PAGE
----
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Closer to Home

The following post will contain no travel photographs, that is unless you count Regina's house travel, and come to think of it, the interior is so exotic, you might just as well be in another world. :)
The other morning, Sue and I met for a ride, and while she was on our street, and because I know she loves gardening, when we met Regina walking Argyle, I asked if I might show Sue her back garden. Go right in, she replied. We did. Sue was loving it, marveling at the whole vibe. Eventually we remembered we were supposed to be riding, and left. But, what do you know, we ran into Cheryl on her bike and turned right back around and showed her the garden, during which time Regina returned and gave them a tour of the house. They were dutifully impressed. By now we were all feeling the time crunch, so a quick five miles and we head our separate ways. It's nice to have some riding buddies.

Wednesday night, while eating outdoors, the setting sun lit up the shed in such a lovely way I had to take a photograph.
This led to some reminiscing about our garden shed, entirely built by Mr. Peck, without so much as a drawing, if you can believe that. It must have been in his very early days working for Darden that he was given a project in Gainesville which required tearing down an existing restaurant. Hmm.....that got his mind creating; he used both the siding and the tin roof for the project. The windows came from an antique store, while the concrete floor is from a driveway which once ran in our front yard. When we moved into this house, Bill, David, and Jonathan were all still either in high school, or middle school. I can't remember why David wasn't involved in this project, maybe because he was such a wizard with our lawn care, but anyway, Bill and another neighborhood friend, worked alongside Bruce beating up the driveway, and carrying the chunks to the back yard. Bruce must have built a frame, filling it with the large pieces, and then mixing concrete to hold it all together. You have to see it in person to appreciate the cleverness of it all. It is here that we store all the lawn and pool equipment, as well as a few tools that won't fit into our small garage due to my keeping my inventory in there.

So, we reminisced about building the shed, which brought to mind a book I purchased for Bruce during our trip to England on his 50th birthday. Called "Men and Sheds", it came from a bookstore in Cambridge. He got it out, we marveled at the creativity of sheds, and were just plain happy to be alive. There you go.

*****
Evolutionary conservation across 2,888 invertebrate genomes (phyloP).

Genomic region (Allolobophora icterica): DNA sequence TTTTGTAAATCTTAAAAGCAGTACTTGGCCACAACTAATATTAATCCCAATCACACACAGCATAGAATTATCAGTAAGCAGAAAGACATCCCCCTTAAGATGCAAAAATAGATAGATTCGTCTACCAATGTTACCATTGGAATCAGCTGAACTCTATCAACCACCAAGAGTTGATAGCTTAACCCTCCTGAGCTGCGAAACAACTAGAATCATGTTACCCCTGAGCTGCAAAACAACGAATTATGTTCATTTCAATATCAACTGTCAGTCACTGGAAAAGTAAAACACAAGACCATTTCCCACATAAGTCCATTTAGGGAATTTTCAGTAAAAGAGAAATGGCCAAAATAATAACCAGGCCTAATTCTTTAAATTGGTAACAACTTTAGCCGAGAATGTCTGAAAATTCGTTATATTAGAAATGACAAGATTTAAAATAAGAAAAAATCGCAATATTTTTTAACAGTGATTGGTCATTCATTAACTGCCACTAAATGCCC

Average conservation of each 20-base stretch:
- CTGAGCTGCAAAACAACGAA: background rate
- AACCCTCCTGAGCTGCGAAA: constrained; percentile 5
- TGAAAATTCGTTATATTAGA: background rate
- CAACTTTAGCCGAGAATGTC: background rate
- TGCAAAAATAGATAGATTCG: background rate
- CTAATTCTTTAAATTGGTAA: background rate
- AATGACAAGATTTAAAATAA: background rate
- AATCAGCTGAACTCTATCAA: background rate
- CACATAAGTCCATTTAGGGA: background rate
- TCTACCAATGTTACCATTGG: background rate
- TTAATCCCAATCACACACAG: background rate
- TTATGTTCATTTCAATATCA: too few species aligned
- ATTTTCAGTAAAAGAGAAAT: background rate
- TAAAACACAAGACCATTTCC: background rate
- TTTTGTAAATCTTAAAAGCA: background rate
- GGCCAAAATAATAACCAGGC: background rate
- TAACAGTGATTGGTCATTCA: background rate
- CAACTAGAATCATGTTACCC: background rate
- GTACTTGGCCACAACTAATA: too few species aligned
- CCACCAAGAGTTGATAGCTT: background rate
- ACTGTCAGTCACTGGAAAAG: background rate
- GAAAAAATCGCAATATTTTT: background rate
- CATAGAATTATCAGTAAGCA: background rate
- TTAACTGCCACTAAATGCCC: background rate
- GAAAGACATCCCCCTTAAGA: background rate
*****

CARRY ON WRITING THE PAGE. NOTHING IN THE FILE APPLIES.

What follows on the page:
Feeling slightly creative the other day, I discovered the monochrome setting on my Nikon. Why it is not called black and white is unclear to me, but I set to looking for things around the house to photograph.
The shell is from our lake, the starfish, a favor from Rich and Jenn's wedding, and the hunk of coral (?) is from Siesta Key. When you look around your home do you find your life history in what is displayed?

This flower, from a bunch purchased at Publix, is a lovely shade of lavendar, normally not a color I would purchase, however, the arrangement of the petals is so good, I bought it anyway.
More experimentation to come in this mode, although truth be told, people seem to like my colors, so it's probably won't go far.

I've had a few neat things happen of late. My sweet niece Laura hooked me up with her bosses who were looking for something new to decorate their office. Woo hoo! They bought a big canvas, unbeknownst to her, so when she arrived at work on Friday and saw it hanging in the lobby, she was most pleasantly surprised. Me too.

Furthermore, I've heard from my publishers about something cool. One of my images was sold for a hotel project (no other details, so don't ask), as well as to HomeGoods. Can you believe it? Me neither.

Back in the color mode, here's a creepy cowbird,
you know, those birds who drop their eggs in another bird's nest because they are too lazy to build their own? Despite those faults, the brown head and almost iridescent feathers is worth taking note of. According to my link it is not laziness, only an adaptation, but I'm standing by the above sentence. See how bad information gets passed along?

Traveling is good, however, had I stayed closer to home, I would not currently be looking for one of my watches, as well as an unfinished library book. How I could have left them elsewhere is beyond me. That book was super good too.


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